Crew, The

So now I guess it’s official. After Analyze This, Mickey Blue Eyes, The Sopranos and other recent fictional treatments of the Mafia, along comes Michael Dinner’s The Crew to confirm that, so far from being the frightening organized crime syndicate we used to think it was, the mob is now to be considered as just a big lovable bunch of paisani whose adventures outside the law these days don’t result in very many deaths (or any that we care about) and are obviously to be seen as entirely valid ways of making a living within their own culture. Loving the mafiosi is almost to be considered a pledge of our multicultural bona fides. Those crazy Italians! What a bunch of characters! Love their food too.

Of course, what we are really laughing at in movies like these is a comic version not of the Mafia itself but of the Mafia movies, especially The Godfather I and II and Goodfellas, which have become so much a part of the American national mythology during the last quarter century or so. It is as pointless for a critic to protest against this cultural development, or the movies which parody it, as it would have been to protest, 25 years ago, at Mel Brooks’s send-up of the conventions of the movie Western in Blazing Saddles. In any case, the parody can provide as many aesthetic opportunities as the thing it mocks. The Sopranos, for instance, at least in its first series, showed how humor can be combined with serious and profound observation.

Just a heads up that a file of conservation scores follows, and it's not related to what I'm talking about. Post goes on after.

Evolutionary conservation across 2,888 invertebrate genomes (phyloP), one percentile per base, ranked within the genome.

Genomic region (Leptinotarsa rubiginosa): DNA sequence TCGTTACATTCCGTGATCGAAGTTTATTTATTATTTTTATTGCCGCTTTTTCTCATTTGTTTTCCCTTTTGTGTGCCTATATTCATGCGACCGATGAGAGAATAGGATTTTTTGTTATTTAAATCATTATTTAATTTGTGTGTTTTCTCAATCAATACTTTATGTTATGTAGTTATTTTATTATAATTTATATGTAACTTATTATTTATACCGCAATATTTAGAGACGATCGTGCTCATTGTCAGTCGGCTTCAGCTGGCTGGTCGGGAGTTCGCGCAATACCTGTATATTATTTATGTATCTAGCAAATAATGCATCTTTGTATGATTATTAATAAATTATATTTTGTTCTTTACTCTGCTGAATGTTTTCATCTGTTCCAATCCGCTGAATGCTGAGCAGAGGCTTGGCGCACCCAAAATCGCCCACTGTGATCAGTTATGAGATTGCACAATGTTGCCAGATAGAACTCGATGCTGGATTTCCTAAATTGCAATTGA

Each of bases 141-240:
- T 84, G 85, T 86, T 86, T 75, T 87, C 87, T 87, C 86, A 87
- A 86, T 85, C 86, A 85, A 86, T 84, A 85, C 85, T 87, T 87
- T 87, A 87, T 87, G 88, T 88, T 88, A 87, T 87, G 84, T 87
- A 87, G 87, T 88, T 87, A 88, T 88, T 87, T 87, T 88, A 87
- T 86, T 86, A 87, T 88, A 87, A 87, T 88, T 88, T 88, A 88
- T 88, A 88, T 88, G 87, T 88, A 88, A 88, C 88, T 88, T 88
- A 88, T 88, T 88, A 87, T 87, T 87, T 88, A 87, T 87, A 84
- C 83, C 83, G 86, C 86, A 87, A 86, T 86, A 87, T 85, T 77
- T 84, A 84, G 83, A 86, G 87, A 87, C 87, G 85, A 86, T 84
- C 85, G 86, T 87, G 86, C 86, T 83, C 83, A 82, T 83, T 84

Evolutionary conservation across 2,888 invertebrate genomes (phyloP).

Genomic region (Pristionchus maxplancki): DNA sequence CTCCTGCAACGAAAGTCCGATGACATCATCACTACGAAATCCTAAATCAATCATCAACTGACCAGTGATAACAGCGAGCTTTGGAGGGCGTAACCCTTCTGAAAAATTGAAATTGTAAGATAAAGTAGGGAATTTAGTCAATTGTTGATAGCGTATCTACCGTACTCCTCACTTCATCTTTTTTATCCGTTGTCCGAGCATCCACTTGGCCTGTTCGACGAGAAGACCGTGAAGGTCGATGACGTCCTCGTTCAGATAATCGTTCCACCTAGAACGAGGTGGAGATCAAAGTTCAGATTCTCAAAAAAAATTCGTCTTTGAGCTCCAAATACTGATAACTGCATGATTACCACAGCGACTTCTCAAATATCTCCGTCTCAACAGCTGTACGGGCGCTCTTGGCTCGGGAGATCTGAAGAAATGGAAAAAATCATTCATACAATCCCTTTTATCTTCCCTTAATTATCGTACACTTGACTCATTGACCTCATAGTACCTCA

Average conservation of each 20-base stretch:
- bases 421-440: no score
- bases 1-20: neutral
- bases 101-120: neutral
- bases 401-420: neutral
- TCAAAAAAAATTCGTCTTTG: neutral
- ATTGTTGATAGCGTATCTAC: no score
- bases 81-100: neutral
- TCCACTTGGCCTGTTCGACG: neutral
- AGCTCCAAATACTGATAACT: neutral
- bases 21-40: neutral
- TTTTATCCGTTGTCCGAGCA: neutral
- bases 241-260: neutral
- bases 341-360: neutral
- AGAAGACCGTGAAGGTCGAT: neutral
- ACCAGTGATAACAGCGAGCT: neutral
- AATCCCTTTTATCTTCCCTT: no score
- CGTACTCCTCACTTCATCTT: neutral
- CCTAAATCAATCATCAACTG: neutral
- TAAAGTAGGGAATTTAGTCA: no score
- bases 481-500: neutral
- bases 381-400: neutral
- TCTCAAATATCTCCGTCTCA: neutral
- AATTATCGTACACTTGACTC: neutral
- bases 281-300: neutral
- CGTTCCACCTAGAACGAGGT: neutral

The trouble with The Crew, which teams up Richard Dreyfuss, Burt Reynolds, Dan Hedaya and Seymour Cassell as four retired wise-guys living in a seedy hotel in Miami Beach, is that not only is there no serious or profound observation, it isn’t very funny either. Admittedly, the people in whose company I saw it seemed to be laughing rather a lot, but—well, here is the thing they laughed hardest at. Commissioned by a stripper called Ferris (Jennifer Tilly) to “whack” her stepmother, Pepper (Lainie Kazan), our four heroes commend themselves further to our sympathies by being unable to go through with the deed. I guess they’re just not that sort of wise guys. Instead, they steal a skeleton from an anatomy class, put it in the victim’s bed, and burn her house down. After the report of the woman’s death is published, we see the investigating officer being told by a forensic scientist that the skeleton is not that of the supposedly dead woman.

“Who is it, then?”

“We don’t know,” says the scientist, holding up a charred brass plate which reads “Made in Taiwan.” At this point the audience’s laughter burst out so uproariously that the following line—“All we know is that she was Chinese”— (if I remember it correctly from a trailer I saw some time ago) was inaudible. What is supposed to be funny, I imagine, is the stupidity of these four stooges in staging their murder so ineptly. And in so doing so they accidentally annoy a real bad guy—another movie stereotype of the Spanish-speaking drug lord (Miguel Sandoval)—by burning down his house too. It all goes together with a certain amount of stooge-like physical humor in the way that the four men casually assault and slap each other (though it does rather strain credulity when Richard Dreyfuss, in the Moe-role, is shown overpowering Burt Reynolds) in a way we have lately grown unused to, on the silver screen as in life.

If the idea of “The Stooges Join the Mafia” appeals to you, you might find something in all this worth seeing. For me, perhaps lagging behind the trends as I so often do, it doesn’t quite work. Perhaps, after all, I just have too much residual respect for the movie Mafia.

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